Co-authored with Alexandra Malina

The corporate responsibility NGO CORE, working in conjunction with several major international NGOs, has published Beyond compliance: effective reporting under the Modern Slavery Act:  a detailed guide to compliance with section 54 of the UK Modern Slavery Act 2015 (MSA).  The guidance, published earlier this year, is intended to supplement the official Home Office guidance on s.54 and provides valuable insights on what leading NGOs expect from companies in terms of managing modern slavery risks.  

As previously blogged, Section 54 of the MSA requires commercial entities with a total annual turnover of £36m or more that supply goods or services and carry on a business in the UK to publish annual slavery and human trafficking statements.  As explored in Freshfields’ MSA briefing, s.54 will in practice largely be “enforced” by NGOs tracking and reporting on what steps corporates have taken to comply with the legislation. 

What does the CORE guidance expect businesses to do?

Drawing heavily on concepts expressed in the UN Guiding Principles on Business and Human Rights (the UNGPs), and intended to provide companies with practical tips, the CORE guidance eschews adopting a “compliance only” approach and instead offers a “how-to” guide to effectively assess and remedy modern slavery issues.  Its recommended priority actions revolve around three main workstreams:

Understanding the risks of modern slavery posed by particular business models, operating contexts, and the nature and location of workers in the supply chain.  Often referred to as “heat-mapping,” this process is an essential first step for any company seeking to address modern slavery issues, and the guidance lists red flags that companies should pay particular heed to.

Developing comprehensive policies to guide key operational decision-making in relation to modern slavery risks.  Again, the CORE guidance focuses on practicalities, delivering detailed guidance on the kinds of policies companies should consider adopting and key content contain.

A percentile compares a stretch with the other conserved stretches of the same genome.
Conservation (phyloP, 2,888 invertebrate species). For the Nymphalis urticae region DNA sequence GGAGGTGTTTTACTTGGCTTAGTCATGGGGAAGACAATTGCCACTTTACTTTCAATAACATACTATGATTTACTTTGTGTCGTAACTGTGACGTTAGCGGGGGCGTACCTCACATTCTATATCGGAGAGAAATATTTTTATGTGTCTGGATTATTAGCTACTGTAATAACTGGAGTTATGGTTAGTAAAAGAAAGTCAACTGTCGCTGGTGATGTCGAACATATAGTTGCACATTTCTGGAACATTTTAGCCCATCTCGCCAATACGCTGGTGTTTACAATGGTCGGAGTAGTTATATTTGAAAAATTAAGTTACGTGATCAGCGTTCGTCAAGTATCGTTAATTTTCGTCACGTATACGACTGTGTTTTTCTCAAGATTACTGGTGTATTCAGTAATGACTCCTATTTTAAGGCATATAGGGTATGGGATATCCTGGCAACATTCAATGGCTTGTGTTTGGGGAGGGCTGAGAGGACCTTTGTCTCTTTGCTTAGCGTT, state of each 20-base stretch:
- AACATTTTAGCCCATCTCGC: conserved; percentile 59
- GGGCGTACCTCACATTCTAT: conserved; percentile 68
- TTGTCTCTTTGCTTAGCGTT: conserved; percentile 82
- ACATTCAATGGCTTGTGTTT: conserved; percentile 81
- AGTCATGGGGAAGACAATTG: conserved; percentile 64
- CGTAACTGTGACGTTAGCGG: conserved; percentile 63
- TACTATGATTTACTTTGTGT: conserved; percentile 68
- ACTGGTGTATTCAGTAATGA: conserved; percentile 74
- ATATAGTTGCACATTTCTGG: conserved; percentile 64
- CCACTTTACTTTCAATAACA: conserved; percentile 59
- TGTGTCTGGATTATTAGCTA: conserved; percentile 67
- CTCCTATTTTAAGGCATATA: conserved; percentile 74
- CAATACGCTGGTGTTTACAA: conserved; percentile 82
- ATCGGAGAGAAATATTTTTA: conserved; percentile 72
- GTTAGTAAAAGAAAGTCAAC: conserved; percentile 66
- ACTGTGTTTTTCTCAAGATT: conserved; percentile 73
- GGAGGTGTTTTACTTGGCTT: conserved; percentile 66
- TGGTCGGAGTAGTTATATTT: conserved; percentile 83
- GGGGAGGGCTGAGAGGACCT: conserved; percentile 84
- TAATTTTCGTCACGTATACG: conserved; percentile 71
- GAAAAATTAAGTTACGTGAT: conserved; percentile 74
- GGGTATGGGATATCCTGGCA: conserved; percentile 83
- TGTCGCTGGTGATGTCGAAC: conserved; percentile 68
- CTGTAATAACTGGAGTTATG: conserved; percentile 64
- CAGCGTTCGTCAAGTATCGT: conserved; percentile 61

Conducting detailed due diligence on companies’ business and supply chains, which the guidance makes clear should include but not be limited to modern slavery issues.

While the above steps are not novel, the CORE guidance adopts a noteworthy approach to several aspects of the process:

First, it suggests that a company embarking on due diligence should undertake a full human rights impact assessment – albeit one focused on labour rights and the rights of women and children – which is broader in scope than the MSA’s narrow modern slavery focus.

Second, the guidance emphasizes the need to undertake external and internal consultations with key “stakeholders,” defining these as referring chiefly to those at risk of modern slavery but also including governments, investors, trade unions, NGOs with issue- or region-specific expertise, and peer companies.  The guidance calls on companies to work collaboratively to address shared modern slavery challenges affecting their industries.

Third, the CORE guidance makes plain that implementing clear and widely communicated modern slavery reporting structures and grievance mechanisms accessible to all workers and their families is fundamental to effective compliance.  

Drafting the MSA statement

In addition to the above, the guidance furnishes a helpful list for companies on expected content in MSA statements:  description of business structure, modern slavery policies, due diligence process adopted (and findings), steps taken or planned to mitigate issues or risks, and the effectiveness of strategies to date.  Companies should disclose any instances of modern slavery that they uncover and corrective actions take, including compensation.  Failure to do so has already generated criticism from the NGO community.

Final thoughts:  what does the CORE guidance mean for companies?

The CORE guidance is a welcome addition to the universe of commentary on the MSA and provides genuinely practical guidance for companies embarking on compliance.  Covered companies are advised to review the guidance carefully when developing a modern slavery strategy.